You may try to solve the coverage issue by investing in a meshed Wi-Fi network. In this case, you still have one main Wi-Fi gateway, but then you add extenders in the other rooms where you want better Wi-Fi coverage. These devices literally “extend” the Wi-Fi coverage, but they somehow need to be connected to the main gateway. This connection can be established over an Ethernet cable that runs between the two. This option means pulling the cable from one room into the other room. Another option is to sacrifice one of the Wi-Fi channels for the interconnection. A third option would be to use a powerline connection, whereby the signal is carried over your in-home electricity grid. After the initial challenge of setting up this meshed Wi-Fi network, comes the second challenge: once a device is connected to any of the Wi-Fi networks (the main gateway or one of the extenders), and you move around the home, you may experience that the device seems to “stick” to the first access point it connected to, and refuses to switch over to the access point of the room you are in now. This is referred to as “sticky clients”. So merely having a meshed Wi-Fi network may still not be the best solution, in the roam between access points (or rooms).

Then there’s all those devices to connect

The third challenge hinges around devices. If you want to connect a new device to a Wi-Fi network for the first time, you must know both the “name” of the Wi-Fi network (called the SSID) and the corresponding password (assuming of course that people these days secure their Wi-Fi network against potential hackers or passersby). But if you change the password of your Wi-Fi network for security reasons, you’ll also have to update it in every device that connects to your network.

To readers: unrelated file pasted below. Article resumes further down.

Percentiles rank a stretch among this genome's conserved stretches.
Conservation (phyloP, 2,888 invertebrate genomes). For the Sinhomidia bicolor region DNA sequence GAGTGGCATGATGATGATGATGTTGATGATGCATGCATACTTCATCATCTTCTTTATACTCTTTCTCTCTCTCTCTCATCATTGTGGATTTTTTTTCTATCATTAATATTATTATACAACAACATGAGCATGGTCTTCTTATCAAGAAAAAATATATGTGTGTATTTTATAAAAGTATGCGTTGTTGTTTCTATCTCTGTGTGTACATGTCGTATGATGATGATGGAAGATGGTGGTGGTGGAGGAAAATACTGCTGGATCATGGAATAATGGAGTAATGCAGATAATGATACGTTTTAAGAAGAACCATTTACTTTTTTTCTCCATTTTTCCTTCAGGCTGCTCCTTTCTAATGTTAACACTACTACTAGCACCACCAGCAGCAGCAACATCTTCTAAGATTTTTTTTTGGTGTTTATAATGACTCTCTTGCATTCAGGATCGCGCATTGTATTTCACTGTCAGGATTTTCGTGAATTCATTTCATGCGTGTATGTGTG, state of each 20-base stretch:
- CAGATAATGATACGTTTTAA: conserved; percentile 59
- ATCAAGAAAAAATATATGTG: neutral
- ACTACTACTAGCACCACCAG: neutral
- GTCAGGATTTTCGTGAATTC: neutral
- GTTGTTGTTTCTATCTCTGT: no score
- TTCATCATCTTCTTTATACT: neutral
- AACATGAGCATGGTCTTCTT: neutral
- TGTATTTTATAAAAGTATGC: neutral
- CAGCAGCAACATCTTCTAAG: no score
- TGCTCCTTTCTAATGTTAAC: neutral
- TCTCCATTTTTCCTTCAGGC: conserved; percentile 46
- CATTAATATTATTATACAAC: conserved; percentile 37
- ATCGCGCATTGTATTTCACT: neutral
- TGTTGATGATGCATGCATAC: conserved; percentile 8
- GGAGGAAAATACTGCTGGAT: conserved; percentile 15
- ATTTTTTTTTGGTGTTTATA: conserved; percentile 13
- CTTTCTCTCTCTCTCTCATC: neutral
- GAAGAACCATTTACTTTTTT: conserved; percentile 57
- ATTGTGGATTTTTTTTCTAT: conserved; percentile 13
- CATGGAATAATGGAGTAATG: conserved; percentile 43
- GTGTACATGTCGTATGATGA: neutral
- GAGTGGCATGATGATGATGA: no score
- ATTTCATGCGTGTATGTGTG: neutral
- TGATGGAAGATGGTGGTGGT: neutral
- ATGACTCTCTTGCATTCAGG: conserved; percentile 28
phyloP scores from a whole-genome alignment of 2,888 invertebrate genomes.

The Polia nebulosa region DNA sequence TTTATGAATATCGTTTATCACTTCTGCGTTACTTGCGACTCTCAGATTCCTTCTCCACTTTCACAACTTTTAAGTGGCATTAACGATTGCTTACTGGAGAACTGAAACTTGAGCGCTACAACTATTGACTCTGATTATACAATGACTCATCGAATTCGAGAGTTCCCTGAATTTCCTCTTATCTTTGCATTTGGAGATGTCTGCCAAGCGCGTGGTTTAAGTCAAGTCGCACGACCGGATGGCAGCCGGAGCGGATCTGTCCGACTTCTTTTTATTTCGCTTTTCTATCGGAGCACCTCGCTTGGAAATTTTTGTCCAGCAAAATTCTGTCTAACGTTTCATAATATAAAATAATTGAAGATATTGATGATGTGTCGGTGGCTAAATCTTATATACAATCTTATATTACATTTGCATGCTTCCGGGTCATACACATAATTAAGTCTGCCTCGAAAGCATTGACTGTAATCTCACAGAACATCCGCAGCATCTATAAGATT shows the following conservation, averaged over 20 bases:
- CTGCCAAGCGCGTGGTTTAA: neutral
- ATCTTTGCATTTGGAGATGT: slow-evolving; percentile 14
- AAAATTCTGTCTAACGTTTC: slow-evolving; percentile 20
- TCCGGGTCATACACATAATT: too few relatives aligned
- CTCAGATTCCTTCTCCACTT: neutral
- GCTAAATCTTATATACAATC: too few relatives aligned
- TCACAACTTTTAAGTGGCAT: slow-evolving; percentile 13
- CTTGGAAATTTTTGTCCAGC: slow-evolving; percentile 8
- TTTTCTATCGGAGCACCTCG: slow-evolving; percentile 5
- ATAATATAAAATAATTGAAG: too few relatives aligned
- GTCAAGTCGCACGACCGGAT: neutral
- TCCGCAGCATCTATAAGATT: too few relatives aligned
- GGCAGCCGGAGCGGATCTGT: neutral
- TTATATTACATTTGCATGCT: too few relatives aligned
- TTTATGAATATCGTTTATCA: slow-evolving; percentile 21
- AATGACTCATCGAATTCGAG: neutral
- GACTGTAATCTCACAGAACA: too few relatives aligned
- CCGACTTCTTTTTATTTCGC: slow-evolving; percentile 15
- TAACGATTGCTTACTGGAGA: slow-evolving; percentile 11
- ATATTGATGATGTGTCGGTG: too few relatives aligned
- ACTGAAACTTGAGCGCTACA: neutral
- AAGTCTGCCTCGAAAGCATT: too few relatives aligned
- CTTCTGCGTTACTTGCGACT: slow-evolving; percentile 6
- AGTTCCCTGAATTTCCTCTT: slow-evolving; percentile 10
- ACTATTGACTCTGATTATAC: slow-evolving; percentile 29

A further issue with devices is security related. First, you need to ensure a proper level of virus and threat protection. Then you may want to apply content filtering and parental control. All additional activities that make a cumbersome Internet experience very difficult.

So why am I telling you all this?

The challenges of a bad Wi-Fi experience do not only affect the end-users, but the Communication Service Providers (CSP) as well.

According to Nokia customer research, 35% of high-speed Internet trouble calls to the helpdesk are Wi-Fi related. The average cost/call was calculated to be about $26. So you can imagine the financial impact on the operational costs for a CSP.

For end-users, quality of experience is crucial. For a CSP, a badly perceived user experience may result in customer churn. And end-users are impatient. According to a research conducted by UMASS Amherst and collaborators at Akamai , consumers give up on an online video if it doesn’t load in two seconds, with 40% of users abandoning if it’s not loaded in 10 seconds.

So, while CSPs are heavily investing in getting the proper bandwidth to the home, they are now faced with the problem of how to ensure that this bandwidth is properly distributed within the home. In other words, the challenge is now to turn the Wi-Fi experience into a Hi-Fi experience.

Visit our dedicated Nokia Smart Home solution webpage for more information.

Share your thoughts on this topic by replying below – or join the Twitter discussion with @nokianetworks using #WiFi #CSPCX

Laszlo Gyalog

About Laszlo Gyalog

Within Nokia’s Fixed Networks Division, Laszlo leads the Broadband Devices marketing, focusing on how to extend a broadband offer into the home with meshed Wi-Fi, and how to fully optimize the Wi-Fi performance with advanced analytics. Outside business hours, Laszlo enjoys toying around with anything technology related (he is an engineer after all), photography and going for long walks with his wife and their dog.

Tweet me @Laszlo_G